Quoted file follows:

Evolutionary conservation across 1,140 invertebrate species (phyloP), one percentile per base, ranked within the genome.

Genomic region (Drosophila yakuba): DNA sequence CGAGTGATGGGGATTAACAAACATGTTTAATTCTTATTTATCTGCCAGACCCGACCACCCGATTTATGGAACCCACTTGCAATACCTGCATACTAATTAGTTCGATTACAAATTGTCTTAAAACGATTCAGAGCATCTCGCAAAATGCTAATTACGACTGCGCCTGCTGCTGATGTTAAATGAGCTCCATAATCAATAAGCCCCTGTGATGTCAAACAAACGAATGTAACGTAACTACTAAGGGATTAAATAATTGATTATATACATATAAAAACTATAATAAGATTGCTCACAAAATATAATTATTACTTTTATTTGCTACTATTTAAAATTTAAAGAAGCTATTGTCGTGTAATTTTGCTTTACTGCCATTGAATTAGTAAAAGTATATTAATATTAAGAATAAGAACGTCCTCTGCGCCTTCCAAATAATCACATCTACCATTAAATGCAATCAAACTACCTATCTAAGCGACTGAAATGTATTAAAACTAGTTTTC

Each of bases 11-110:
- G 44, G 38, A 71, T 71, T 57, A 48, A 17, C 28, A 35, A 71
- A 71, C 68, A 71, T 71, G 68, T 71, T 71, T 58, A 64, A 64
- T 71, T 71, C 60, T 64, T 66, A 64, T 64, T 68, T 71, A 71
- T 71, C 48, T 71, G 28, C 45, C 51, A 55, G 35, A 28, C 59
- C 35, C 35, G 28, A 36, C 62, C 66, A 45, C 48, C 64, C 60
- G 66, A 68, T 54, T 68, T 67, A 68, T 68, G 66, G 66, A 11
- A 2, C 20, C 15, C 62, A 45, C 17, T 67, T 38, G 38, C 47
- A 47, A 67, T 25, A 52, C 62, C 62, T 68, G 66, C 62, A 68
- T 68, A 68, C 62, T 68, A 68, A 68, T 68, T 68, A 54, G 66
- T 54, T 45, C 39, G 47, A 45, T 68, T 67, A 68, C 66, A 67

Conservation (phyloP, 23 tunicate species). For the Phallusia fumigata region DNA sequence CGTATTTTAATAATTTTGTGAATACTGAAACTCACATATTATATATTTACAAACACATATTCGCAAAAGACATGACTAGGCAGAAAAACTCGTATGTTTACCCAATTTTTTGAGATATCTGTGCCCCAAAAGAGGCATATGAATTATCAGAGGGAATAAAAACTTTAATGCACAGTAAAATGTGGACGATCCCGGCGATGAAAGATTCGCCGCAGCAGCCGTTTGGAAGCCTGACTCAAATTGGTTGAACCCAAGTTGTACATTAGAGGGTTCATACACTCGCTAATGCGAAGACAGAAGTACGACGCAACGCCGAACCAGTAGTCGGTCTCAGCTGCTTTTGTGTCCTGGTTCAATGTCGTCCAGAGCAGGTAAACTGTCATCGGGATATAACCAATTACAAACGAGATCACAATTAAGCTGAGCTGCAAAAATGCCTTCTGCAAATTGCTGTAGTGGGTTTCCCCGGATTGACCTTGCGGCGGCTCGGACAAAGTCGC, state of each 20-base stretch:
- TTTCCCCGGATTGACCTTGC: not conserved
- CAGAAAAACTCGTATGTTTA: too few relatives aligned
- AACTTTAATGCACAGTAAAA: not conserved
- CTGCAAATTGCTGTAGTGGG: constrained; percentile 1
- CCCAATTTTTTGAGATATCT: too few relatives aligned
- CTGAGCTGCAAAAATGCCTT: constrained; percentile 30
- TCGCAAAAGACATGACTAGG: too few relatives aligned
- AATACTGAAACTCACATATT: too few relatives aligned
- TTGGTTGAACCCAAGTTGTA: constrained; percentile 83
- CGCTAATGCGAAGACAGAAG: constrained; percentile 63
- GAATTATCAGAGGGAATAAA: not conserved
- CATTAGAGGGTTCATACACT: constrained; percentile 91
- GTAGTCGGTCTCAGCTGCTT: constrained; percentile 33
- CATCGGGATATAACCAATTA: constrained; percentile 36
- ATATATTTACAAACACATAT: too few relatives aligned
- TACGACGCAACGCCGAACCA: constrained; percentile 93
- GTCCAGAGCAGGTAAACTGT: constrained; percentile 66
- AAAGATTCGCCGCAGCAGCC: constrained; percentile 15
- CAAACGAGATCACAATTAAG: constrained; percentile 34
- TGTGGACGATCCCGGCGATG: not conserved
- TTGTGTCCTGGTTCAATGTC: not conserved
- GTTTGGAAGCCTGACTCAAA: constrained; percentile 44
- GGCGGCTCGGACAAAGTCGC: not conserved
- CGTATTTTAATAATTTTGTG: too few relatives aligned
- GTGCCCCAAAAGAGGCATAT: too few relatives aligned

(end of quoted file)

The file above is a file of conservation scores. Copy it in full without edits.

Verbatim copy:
Evolutionary conservation across 1,140 invertebrate species (phyloP), one percentile per base, ranked within the genome.

Genomic region (Drosophila yakuba): DNA sequence CGAGTGATGGGGATTAACAAACATGTTTAATTCTTATTTATCTGCCAGACCCGACCACCCGATTTATGGAACCCACTTGCAATACCTGCATACTAATTAGTTCGATTACAAATTGTCTTAAAACGATTCAGAGCATCTCGCAAAATGCTAATTACGACTGCGCCTGCTGCTGATGTTAAATGAGCTCCATAATCAATAAGCCCCTGTGATGTCAAACAAACGAATGTAACGTAACTACTAAGGGATTAAATAATTGATTATATACATATAAAAACTATAATAAGATTGCTCACAAAATATAATTATTACTTTTATTTGCTACTATTTAAAATTTAAAGAAGCTATTGTCGTGTAATTTTGCTTTACTGCCATTGAATTAGTAAAAGTATATTAATATTAAGAATAAGAACGTCCTCTGCGCCTTCCAAATAATCACATCTACCATTAAATGCAATCAAACTACCTATCTAAGCGACTGAAATGTATTAAAACTAGTTTTC

Each of bases 11-110:
- G 44, G 38, A 71, T 71, T 57, A 48, A 17, C 28, A 35, A 71
- A 71, C 68, A 71, T 71, G 68, T 71, T 71, T 58, A 64, A 64
- T 71, T 71, C 60, T 64, T 66, A 64, T 64, T 68, T 71, A 71
- T 71, C 48, T 71, G 28, C 45, C 51, A 55, G 35, A 28, C 59
- C 35, C 35, G 28, A 36, C 62, C 66, A 45, C 48, C 64, C 60
- G 66, A 68, T 54, T 68, T 67, A 68, T 68, G 66, G 66, A 11
- A 2, C 20, C 15, C 62, A 45, C 17, T 67, T 38, G 38, C 47
- A 47, A 67, T 25, A 52, C 62, C 62, T 68, G 66, C 62, A 68
- T 68, A 68, C 62, T 68, A 68, A 68, T 68, T 68, A 54, G 66
- T 54, T 45, C 39, G 47, A 45, T 68, T 67, A 68, C 66, A 67

Conservation (phyloP, 23 tunicate species). For the Phallusia fumigata region DNA sequence CGTATTTTAATAATTTTGTGAATACTGAAACTCACATATTATATATTTACAAACACATATTCGCAAAAGACATGACTAGGCAGAAAAACTCGTATGTTTACCCAATTTTTTGAGATATCTGTGCCCCAAAAGAGGCATATGAATTATCAGAGGGAATAAAAACTTTAATGCACAGTAAAATGTGGACGATCCCGGCGATGAAAGATTCGCCGCAGCAGCCGTTTGGAAGCCTGACTCAAATTGGTTGAACCCAAGTTGTACATTAGAGGGTTCATACACTCGCTAATGCGAAGACAGAAGTACGACGCAACGCCGAACCAGTAGTCGGTCTCAGCTGCTTTTGTGTCCTGGTTCAATGTCGTCCAGAGCAGGTAAACTGTCATCGGGATATAACCAATTACAAACGAGATCACAATTAAGCTGAGCTGCAAAAATGCCTTCTGCAAATTGCTGTAGTGGGTTTCCCCGGATTGACCTTGCGGCGGCTCGGACAAAGTCGC, state of each 20-base stretch:
- TTTCCCCGGATTGACCTTGC: not conserved
- CAGAAAAACTCGTATGTTTA: too few relatives aligned
- AACTTTAATGCACAGTAAAA: not conserved
- CTGCAAATTGCTGTAGTGGG: constrained; percentile 1
- CCCAATTTTTTGAGATATCT: too few relatives aligned
- CTGAGCTGCAAAAATGCCTT: constrained; percentile 30
- TCGCAAAAGACATGACTAGG: too few relatives aligned
- AATACTGAAACTCACATATT: too few relatives aligned
- TTGGTTGAACCCAAGTTGTA: constrained; percentile 83
- CGCTAATGCGAAGACAGAAG: constrained; percentile 63
- GAATTATCAGAGGGAATAAA: not conserved
- CATTAGAGGGTTCATACACT: constrained; percentile 91
- GTAGTCGGTCTCAGCTGCTT: constrained; percentile 33
- CATCGGGATATAACCAATTA: constrained; percentile 36
- ATATATTTACAAACACATAT: too few relatives aligned
- TACGACGCAACGCCGAACCA: constrained; percentile 93
- GTCCAGAGCAGGTAAACTGT: constrained; percentile 66
- AAAGATTCGCCGCAGCAGCC: constrained; percentile 15
- CAAACGAGATCACAATTAAG: constrained; percentile 34
- TGTGGACGATCCCGGCGATG: not conserved
- TTGTGTCCTGGTTCAATGTC: not conserved
- GTTTGGAAGCCTGACTCAAA: constrained; percentile 44
- GGCGGCTCGGACAAAGTCGC: not conserved
- CGTATTTTAATAATTTTGTG: too few relatives aligned
- GTGCCCCAAAAGAGGCATAT: too few relatives aligned